He argues you must first develop this ‘eye’ for discovering the most-promising opportunities, his ‘white space within’ so as to alter the basis of competition.

Needs-based is different

I think it is important to clarify something here. This jobs-to-be-done is not needs-based analysis. You must stop asking “what do you need?” and start asking “What are you trying to get done?” In Mark’s view and all the others before him “this will set you down the road to the jobs-based approach”. Reduce asking “what is desired?” you need to certainly delve a little deeper it seems.

Equally when you get into this unfilled jobs-to-be-done you have not just the functional aspects but you can explore the social and emotional aspects that all make up the experience to accomplish something. Service approaches need to think more about the social and emotional parts; again you can gain a greater insight into this from Lance Bettencourt’s book “Service Innovation” to grasp the real differences that could make a product, service or new business model truly innovative.

Adding even a further voice to this jobs view is Alexander Osterwalder & Yves Pigneur

Additionally Alex and Yves are lending their innovation weight to the value of jobs-to-be-done and often refers to this in focusing here in the application of their book “Business Model Generation” aim- a book for visionaries, game changers striving to defy outmoded business models to design tomorrow’s enterprise”. To describe the rationale of how and organization creates, delivers and captures value it has to go back to the job-to-be-overcome. His suggests value proposition needs to seek to solve customer problems and satisfy customer needs (and unmet ones especially) with a newly selected bundle of products, services, concepts etc. It can be an aggregation of existing combined in new ways or a new, sometimes disruptive offer.

Jobs-to-be-done offers a clear way to innovate

So whatever we do, we need to understand the unfilled job that needs satisfying, no matter if it is a product, service or business model. It comes from a distinct mix that could be quantitative or qualitative but it must contribute to new customer value creation. This could be in the form of newness (entirely new set of unmet needs), performance, customization, design, reduction on the existing offer (cost, price, risk, and complexity), giving accessibility, convenience and improved usability.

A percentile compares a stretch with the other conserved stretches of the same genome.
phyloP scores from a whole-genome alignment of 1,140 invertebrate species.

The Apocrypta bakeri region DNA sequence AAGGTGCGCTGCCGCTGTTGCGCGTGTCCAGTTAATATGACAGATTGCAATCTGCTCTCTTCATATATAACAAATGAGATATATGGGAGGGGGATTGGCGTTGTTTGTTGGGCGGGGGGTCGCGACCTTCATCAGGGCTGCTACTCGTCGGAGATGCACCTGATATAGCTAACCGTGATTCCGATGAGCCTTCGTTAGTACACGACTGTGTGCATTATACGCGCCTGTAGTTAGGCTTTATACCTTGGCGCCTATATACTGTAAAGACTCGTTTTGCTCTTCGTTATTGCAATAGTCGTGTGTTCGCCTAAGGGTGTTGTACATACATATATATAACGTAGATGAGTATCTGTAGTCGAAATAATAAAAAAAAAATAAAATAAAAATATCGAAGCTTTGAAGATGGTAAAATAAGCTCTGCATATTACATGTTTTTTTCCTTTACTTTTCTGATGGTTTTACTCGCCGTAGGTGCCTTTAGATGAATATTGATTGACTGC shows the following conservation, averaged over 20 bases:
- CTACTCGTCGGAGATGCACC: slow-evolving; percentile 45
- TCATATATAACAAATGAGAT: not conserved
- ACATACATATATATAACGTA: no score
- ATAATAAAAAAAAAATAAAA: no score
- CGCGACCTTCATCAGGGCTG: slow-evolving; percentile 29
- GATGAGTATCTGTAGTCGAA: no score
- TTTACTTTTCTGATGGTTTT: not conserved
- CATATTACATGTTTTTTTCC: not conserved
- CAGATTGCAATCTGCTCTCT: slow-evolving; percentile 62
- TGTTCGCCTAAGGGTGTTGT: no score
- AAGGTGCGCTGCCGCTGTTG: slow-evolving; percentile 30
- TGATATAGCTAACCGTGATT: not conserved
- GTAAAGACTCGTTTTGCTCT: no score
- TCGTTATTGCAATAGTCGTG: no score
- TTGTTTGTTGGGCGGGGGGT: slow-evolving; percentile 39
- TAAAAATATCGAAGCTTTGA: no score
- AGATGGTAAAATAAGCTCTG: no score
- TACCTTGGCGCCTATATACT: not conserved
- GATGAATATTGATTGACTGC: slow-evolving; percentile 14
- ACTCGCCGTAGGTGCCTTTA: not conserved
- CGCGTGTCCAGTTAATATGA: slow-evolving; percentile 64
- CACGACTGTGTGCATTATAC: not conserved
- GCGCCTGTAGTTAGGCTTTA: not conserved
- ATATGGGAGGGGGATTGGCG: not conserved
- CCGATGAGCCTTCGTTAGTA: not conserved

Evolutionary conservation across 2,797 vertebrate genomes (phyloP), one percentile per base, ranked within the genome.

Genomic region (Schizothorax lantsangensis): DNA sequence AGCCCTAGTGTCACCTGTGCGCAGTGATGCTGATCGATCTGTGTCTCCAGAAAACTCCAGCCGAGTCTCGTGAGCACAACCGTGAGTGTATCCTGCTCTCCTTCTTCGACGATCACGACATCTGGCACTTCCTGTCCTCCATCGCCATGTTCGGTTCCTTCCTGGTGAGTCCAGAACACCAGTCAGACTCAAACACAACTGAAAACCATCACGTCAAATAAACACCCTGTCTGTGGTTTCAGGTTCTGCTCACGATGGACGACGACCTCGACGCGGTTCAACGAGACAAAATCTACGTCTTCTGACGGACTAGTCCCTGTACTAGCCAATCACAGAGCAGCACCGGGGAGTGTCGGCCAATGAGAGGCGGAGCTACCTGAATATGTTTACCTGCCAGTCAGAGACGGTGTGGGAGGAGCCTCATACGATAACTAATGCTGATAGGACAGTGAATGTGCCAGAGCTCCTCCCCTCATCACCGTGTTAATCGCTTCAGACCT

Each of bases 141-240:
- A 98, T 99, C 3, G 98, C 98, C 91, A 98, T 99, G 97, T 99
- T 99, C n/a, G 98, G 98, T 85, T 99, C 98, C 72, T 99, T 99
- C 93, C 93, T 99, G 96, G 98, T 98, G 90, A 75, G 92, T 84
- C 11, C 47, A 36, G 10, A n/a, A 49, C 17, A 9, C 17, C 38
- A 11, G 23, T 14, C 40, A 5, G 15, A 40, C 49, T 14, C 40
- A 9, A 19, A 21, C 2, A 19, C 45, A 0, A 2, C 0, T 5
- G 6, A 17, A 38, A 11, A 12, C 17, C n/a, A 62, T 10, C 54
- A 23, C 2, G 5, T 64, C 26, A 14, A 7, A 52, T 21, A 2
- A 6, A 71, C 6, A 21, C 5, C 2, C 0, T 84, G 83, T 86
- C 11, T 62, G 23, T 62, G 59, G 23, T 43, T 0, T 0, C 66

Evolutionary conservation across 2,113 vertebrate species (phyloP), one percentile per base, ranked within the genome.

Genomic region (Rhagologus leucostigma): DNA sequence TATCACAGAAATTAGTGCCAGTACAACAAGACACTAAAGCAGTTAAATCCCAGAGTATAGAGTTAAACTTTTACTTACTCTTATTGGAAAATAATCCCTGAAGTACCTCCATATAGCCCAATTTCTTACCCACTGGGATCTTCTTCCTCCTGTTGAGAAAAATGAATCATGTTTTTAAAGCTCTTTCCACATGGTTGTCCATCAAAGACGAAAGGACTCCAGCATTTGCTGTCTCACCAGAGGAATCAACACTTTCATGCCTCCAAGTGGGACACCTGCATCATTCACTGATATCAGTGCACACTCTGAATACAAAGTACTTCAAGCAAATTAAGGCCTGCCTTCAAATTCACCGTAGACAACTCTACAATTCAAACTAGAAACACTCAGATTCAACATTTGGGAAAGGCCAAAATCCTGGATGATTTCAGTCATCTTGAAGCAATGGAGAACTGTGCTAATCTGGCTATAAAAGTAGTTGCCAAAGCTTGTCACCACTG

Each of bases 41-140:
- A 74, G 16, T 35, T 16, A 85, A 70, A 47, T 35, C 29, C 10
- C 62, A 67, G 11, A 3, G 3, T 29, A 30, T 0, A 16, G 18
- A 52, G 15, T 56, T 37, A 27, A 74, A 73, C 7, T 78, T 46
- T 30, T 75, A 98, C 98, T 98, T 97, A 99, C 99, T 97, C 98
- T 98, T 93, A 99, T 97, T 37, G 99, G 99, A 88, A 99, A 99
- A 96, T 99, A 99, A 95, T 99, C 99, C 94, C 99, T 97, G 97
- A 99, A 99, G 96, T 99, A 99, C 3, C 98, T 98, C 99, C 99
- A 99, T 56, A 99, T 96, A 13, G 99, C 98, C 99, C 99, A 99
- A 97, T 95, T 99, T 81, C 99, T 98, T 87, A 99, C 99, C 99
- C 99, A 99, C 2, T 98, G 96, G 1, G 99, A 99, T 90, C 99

When thinking ‘collides’ we do need to understand it far deeper.

I’ve tried to step into this specific jobs-to-be-done intersection of thinking so you can see how such diverse innovation thinkers can converge too finally given me a growing realisation on how important this understanding need of satisfying these jobs-to-be-done becomes so important for successful innovation. It requires plenty of back tracking, researching and reading to fill in the gaps but if you recognise “Outcome-Driven Innovation”, “Disruptive Innovation theory”, the assorted guides to growth and wants, “Service Innovation”, “the Silver Lining” along with “Seizing the White Space” and “Business Model Generation” you realize this is a powerful point of convergence we cannot relegate or delegate, we need to fully understand it totally to make it connect in most of what we do in innovation discovery.

One final caution though is from Scott Anthony in his book ‘The Silver Lining”, “really nailing the job-to-be-done is not an easy task. It typically requires blending together multiple market-research techniques and acting like an investigative reporter or detective piecing together multiple clues”.

Who said successful innovation was easy anyway? It is certainly my ‘job-to-be done need’ in exploring the DNA of innovation.

Business model innovation can really help the VC assessment

I believe the Business model canvas, presented by Alexander Osterwalder & Yves Pigneur in their book “Business Model Generation”, holds a very powerful way for Venture Capital to use in their assessments of promising ventures they are considering for investment.

Traditional pitches to VC’s are loaded with financial numbers, providing crisp, well written business plans pitched by teams oozing with optimism but much of this is still highly intangible in reality. There is often a decision made on the people chemistry more than anything else. There is nothing wrong with that if you are the lucky one, but tough on the countless thousands that face rejection after rejection for their ideas to attract the necessary funding needed to move their business forward.

Where the Business model canvas can fit in the VC pitch.